Since she is fully conscious, she is remarkably calm – serene, even.
In fact, she is so relaxed that she enjoys singing a song with her surgeon, the eminent cardiologist, Professor Nadir Saoudi.
As Professor Saoudi sings an interpretation of Don José from the opera Carmen, his patient joins him.
As for the bedside manners, it’s quite extraordinary.
Yet her voice clearly has a sedative effect on her patient.
No wonder, since his singing qualities regularly give him an audience with the rich, famous and even royalty – he is politely speechless when I ask who.
“Music has magical powers and I realized very early in my career that if I sing for these patients under local anesthesia, they focus on my singing rather than on the fact that they are having surgery,” explains Prof. Saoudi, 62 years old. .
He lives in Cap d’ail with his wife Corinne, 57, a doctor. They have four children aged 19 to 35.
“Of course the patients are surprised when I suggest I sing, but they really like it.
I will sing whatever they ask for from my repertoire, including pop music from the 30’s, 40’s or 50’s as well as songs from famous musicals such as Les Misérables.
It’s wonderful when some of them sing with me.
He is warm and self-deprecating.
Professor Saoudi is known around the world for his pioneering work in the field of arrhythmia – a disturbance in the heart’s usual electrical rhythm that can occur at any age and cause symptoms such as dizziness, shortness of breath and nausea.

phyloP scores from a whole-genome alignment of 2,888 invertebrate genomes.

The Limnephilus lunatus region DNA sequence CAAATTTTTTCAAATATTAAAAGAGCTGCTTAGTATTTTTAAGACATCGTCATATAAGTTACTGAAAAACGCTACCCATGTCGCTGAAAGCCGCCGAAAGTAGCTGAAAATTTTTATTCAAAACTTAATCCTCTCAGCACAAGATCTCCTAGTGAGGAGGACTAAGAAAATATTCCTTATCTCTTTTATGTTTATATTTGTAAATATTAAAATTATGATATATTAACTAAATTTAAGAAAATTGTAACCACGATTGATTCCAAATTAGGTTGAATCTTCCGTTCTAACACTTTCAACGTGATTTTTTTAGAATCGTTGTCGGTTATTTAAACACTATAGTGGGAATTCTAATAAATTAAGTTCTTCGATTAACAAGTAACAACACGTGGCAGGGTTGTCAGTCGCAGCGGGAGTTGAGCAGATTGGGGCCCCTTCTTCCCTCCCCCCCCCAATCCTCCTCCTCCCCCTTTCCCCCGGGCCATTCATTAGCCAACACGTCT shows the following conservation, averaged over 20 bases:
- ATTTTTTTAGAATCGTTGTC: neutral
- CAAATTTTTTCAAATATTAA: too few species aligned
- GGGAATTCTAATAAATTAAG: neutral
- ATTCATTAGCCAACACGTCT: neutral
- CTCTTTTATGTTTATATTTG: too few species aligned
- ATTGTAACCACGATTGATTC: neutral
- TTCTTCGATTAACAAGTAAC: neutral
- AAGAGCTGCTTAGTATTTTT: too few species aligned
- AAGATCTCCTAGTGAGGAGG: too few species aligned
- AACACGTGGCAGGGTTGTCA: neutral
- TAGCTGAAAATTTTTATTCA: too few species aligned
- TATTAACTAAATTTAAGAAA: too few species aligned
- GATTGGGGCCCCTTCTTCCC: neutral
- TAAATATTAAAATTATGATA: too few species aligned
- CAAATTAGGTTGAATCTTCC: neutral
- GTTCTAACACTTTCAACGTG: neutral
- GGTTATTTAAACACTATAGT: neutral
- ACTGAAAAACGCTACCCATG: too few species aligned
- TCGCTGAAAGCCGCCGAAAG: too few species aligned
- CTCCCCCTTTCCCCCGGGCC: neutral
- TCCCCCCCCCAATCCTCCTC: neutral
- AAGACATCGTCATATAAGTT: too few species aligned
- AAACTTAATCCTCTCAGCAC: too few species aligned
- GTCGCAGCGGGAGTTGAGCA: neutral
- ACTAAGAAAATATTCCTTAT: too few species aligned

He was also the first surgeon to perform a pioneering procedure called cardiac catheter ablation of atrial flutter – the same operation cured Tony Blair’s heart murmur.
He is a former president of the French Arrhythmia Group of the French Society of Cardiology, a member of numerous cardiology associations and has published more than 180 research articles, 275 abstracts and two books.
In search of an antidote to the demands of his career in cardiology, he decided 20 years ago to reconnect with the love of singing that he had discovered as a child in a Parisian suburb.
“Although I have an Arabic name, I was brought up in the Catholic religion and first sang in church,” says Professor Saoudi, who was brought up by his maternal grandparents after his Algerian father was killed in a car accident a few months before his birth.
“I then sang classical music in three choirs, first as a soprano and then as a tenor when my voice broke in my early teens.
“I remember singing with a choir of 600 people at a concert in Germany when I was 14 years old.”
During his medical studies at the University of Paris Val de Marne, he traded singing for sport, especially rowing.
“Then, when I was 42 years old and I was professor of cardiology at the University of Rouen, investing all my energies in pioneering developments in arrhythmia, I realized that I needed a hobby.
“I’m passionate about cardiology, but it’s complex and being an arrhythmia expert is a bit like playing chess – it takes great concentration for long periods of time, which is very tiring.
“So I went back to music, queuing in the street in Rouen to audition for musical comedy groups.